As a creationist, I believed investigation of the past followed different rules than the sort of everyday science that builds bridges and cellphones and spaceships. Looking at the past, I thought, required a fundamental set of assumptions about how the evidence ought to be interpreted. Evolution and long ages came from assuming atheistic "uniformitarianism" -- the idea that everything we see today had to be the result of slow and gradual processes. Creation and a flood and a young earth, on the other hand, followed naturally as long as one's presuppositions allowed the possibility of a Creator. In this way, I saw both sides as philosophical models. That's why Ken Ham kept insisting over and over that science is being "hijacked" by "the religion of secularism"; this accusation of pervasive bias is the only defense creationism has against the evidence.
No matter how obvious the evidence seemed, I always assumed it was just a matter of interpretation. But I was mistaken, and not just about the facts themselves. I was mistaken about how science actually works.
Bill Nye's most effective argument was not the evidence he brought, but his understanding and explanation of the scientific method. His examples demonstrated that science -- whether studying the present or the past -- depends not on assumptions or interpretations but on a foundation of testable predictions. Nye showed models aren't just assumed to be true; they're tested on the basis of the predictions they make.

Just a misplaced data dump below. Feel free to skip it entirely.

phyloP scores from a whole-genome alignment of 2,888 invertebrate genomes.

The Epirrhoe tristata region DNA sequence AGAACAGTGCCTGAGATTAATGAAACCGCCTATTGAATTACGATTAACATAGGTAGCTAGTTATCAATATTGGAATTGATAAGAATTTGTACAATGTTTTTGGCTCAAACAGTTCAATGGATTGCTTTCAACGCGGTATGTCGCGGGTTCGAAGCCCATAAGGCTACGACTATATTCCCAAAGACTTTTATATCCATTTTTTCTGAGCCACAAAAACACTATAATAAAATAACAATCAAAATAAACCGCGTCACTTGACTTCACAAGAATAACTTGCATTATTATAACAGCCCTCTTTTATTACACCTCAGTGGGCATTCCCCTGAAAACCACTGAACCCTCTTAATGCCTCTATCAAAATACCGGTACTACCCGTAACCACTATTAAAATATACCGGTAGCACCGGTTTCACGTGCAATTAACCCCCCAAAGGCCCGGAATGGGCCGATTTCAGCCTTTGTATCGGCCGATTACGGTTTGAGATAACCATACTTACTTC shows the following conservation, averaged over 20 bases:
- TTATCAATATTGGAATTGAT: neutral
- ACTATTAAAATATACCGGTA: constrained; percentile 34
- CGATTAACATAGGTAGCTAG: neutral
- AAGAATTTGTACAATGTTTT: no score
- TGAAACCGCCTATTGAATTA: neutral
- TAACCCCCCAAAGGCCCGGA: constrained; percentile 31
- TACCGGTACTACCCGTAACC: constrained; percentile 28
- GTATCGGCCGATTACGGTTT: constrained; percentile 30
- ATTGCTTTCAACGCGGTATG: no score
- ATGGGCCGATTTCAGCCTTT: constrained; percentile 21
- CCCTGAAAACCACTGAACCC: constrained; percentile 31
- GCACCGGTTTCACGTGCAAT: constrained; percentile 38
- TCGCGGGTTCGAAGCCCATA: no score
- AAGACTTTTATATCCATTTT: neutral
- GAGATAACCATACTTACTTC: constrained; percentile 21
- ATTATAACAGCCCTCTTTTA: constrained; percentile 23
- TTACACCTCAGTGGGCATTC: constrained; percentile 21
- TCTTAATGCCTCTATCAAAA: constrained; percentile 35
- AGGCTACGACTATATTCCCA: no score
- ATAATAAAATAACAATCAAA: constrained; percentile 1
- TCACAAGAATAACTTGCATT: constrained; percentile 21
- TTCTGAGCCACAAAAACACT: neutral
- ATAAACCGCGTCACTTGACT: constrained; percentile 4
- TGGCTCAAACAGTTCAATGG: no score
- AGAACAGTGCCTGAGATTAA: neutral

His best example of this process came when he explained the evidence for the Big Bang. Astronomer Edwin Hubble first obtained proof the universe was expanding in 1929. Different astronomers proposed different explanations for this, but the most revolutionary proposal was that the universe had been expanding for billions of years after starting as a ball of hot gas.
According to the creationist view of mainstream science, astronomers would have simply assumed the cosmic expansion theory -- known as the Big Bang -- right then and there. But that's not what they did. Instead, the scientists pursuing the Big Bang model looked for a prediction they could test. They realized that if the universe had begun as a rapidly expanding ball of hot gas 14 billion years ago, the heat from that gas should still be visible as a faint glow coming from every direction, far beyond our galaxy. In 1948, they used their theoretical calculations to predict the exact color and exact temperature of the glow they expected to find.